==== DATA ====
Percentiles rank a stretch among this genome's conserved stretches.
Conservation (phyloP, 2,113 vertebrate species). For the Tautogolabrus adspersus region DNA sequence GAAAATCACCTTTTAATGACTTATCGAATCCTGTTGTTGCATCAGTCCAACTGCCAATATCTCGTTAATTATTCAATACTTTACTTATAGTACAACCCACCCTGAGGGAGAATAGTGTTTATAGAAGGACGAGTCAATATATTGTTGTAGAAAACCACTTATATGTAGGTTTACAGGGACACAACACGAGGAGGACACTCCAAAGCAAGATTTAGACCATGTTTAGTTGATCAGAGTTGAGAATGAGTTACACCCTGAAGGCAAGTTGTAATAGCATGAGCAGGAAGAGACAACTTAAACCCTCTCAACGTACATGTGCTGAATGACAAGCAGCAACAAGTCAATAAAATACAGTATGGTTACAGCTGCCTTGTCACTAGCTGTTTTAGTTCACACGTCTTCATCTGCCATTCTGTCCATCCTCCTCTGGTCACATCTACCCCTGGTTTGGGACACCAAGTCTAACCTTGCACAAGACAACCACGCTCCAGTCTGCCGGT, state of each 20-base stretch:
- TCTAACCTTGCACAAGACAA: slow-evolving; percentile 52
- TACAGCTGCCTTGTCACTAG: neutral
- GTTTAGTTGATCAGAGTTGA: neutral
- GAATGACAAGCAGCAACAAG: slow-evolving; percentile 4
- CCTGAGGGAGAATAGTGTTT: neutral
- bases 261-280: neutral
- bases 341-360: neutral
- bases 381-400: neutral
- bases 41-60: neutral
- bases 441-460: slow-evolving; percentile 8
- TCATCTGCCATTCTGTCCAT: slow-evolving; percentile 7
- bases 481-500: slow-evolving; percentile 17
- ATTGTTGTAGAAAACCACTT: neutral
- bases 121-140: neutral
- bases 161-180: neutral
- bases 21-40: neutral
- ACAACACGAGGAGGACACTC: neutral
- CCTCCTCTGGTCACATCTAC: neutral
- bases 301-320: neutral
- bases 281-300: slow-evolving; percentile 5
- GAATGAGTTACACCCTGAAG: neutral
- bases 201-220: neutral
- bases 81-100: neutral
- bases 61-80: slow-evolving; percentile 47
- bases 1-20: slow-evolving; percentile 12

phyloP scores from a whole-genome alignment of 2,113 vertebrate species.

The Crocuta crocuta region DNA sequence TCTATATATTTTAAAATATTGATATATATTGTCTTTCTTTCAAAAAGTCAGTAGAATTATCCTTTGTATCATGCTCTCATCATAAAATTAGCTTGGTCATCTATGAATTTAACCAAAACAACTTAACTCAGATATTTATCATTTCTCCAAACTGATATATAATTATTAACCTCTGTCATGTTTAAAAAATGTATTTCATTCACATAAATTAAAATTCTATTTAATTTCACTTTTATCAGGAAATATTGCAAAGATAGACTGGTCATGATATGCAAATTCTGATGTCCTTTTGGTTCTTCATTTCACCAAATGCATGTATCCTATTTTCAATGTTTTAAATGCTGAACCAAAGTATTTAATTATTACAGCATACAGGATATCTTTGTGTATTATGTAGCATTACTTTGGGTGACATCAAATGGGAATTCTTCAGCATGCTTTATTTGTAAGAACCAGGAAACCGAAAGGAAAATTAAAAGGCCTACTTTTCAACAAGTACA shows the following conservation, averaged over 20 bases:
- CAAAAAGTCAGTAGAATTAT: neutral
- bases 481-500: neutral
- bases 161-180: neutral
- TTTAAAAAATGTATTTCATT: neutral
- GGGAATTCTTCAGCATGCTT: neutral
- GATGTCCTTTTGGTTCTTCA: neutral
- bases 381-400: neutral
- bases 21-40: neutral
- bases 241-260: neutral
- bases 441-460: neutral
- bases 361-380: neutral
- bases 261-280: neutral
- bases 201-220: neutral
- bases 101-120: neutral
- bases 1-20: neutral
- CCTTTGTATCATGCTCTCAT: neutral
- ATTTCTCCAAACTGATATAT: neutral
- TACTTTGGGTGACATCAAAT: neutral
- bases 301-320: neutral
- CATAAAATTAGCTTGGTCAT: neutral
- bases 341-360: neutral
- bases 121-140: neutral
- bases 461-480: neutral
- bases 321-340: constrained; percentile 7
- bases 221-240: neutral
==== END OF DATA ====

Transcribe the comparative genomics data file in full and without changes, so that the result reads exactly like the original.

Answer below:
Percentiles rank a stretch among this genome's conserved stretches.
Conservation (phyloP, 2,113 vertebrate species). For the Tautogolabrus adspersus region DNA sequence GAAAATCACCTTTTAATGACTTATCGAATCCTGTTGTTGCATCAGTCCAACTGCCAATATCTCGTTAATTATTCAATACTTTACTTATAGTACAACCCACCCTGAGGGAGAATAGTGTTTATAGAAGGACGAGTCAATATATTGTTGTAGAAAACCACTTATATGTAGGTTTACAGGGACACAACACGAGGAGGACACTCCAAAGCAAGATTTAGACCATGTTTAGTTGATCAGAGTTGAGAATGAGTTACACCCTGAAGGCAAGTTGTAATAGCATGAGCAGGAAGAGACAACTTAAACCCTCTCAACGTACATGTGCTGAATGACAAGCAGCAACAAGTCAATAAAATACAGTATGGTTACAGCTGCCTTGTCACTAGCTGTTTTAGTTCACACGTCTTCATCTGCCATTCTGTCCATCCTCCTCTGGTCACATCTACCCCTGGTTTGGGACACCAAGTCTAACCTTGCACAAGACAACCACGCTCCAGTCTGCCGGT, state of each 20-base stretch:
- TCTAACCTTGCACAAGACAA: slow-evolving; percentile 52
- TACAGCTGCCTTGTCACTAG: neutral
- GTTTAGTTGATCAGAGTTGA: neutral
- GAATGACAAGCAGCAACAAG: slow-evolving; percentile 4
- CCTGAGGGAGAATAGTGTTT: neutral
- bases 261-280: neutral
- bases 341-360: neutral
- bases 381-400: neutral
- bases 41-60: neutral
- bases 441-460: slow-evolving; percentile 8
- TCATCTGCCATTCTGTCCAT: slow-evolving; percentile 7
- bases 481-500: slow-evolving; percentile 17
- ATTGTTGTAGAAAACCACTT: neutral
- bases 121-140: neutral
- bases 161-180: neutral
- bases 21-40: neutral
- ACAACACGAGGAGGACACTC: neutral
- CCTCCTCTGGTCACATCTAC: neutral
- bases 301-320: neutral
- bases 281-300: slow-evolving; percentile 5
- GAATGAGTTACACCCTGAAG: neutral
- bases 201-220: neutral
- bases 81-100: neutral
- bases 61-80: slow-evolving; percentile 47
- bases 1-20: slow-evolving; percentile 12

phyloP scores from a whole-genome alignment of 2,113 vertebrate species.

The Crocuta crocuta region DNA sequence TCTATATATTTTAAAATATTGATATATATTGTCTTTCTTTCAAAAAGTCAGTAGAATTATCCTTTGTATCATGCTCTCATCATAAAATTAGCTTGGTCATCTATGAATTTAACCAAAACAACTTAACTCAGATATTTATCATTTCTCCAAACTGATATATAATTATTAACCTCTGTCATGTTTAAAAAATGTATTTCATTCACATAAATTAAAATTCTATTTAATTTCACTTTTATCAGGAAATATTGCAAAGATAGACTGGTCATGATATGCAAATTCTGATGTCCTTTTGGTTCTTCATTTCACCAAATGCATGTATCCTATTTTCAATGTTTTAAATGCTGAACCAAAGTATTTAATTATTACAGCATACAGGATATCTTTGTGTATTATGTAGCATTACTTTGGGTGACATCAAATGGGAATTCTTCAGCATGCTTTATTTGTAAGAACCAGGAAACCGAAAGGAAAATTAAAAGGCCTACTTTTCAACAAGTACA shows the following conservation, averaged over 20 bases:
- CAAAAAGTCAGTAGAATTAT: neutral
- bases 481-500: neutral
- bases 161-180: neutral
- TTTAAAAAATGTATTTCATT: neutral
- GGGAATTCTTCAGCATGCTT: neutral
- GATGTCCTTTTGGTTCTTCA: neutral
- bases 381-400: neutral
- bases 21-40: neutral
- bases 241-260: neutral
- bases 441-460: neutral
- bases 361-380: neutral
- bases 261-280: neutral
- bases 201-220: neutral
- bases 101-120: neutral
- bases 1-20: neutral
- CCTTTGTATCATGCTCTCAT: neutral
- ATTTCTCCAAACTGATATAT: neutral
- TACTTTGGGTGACATCAAAT: neutral
- bases 301-320: neutral
- CATAAAATTAGCTTGGTCAT: neutral
- bases 341-360: neutral
- bases 121-140: neutral
- bases 461-480: neutral
- bases 321-340: constrained; percentile 7
- bases 221-240: neutral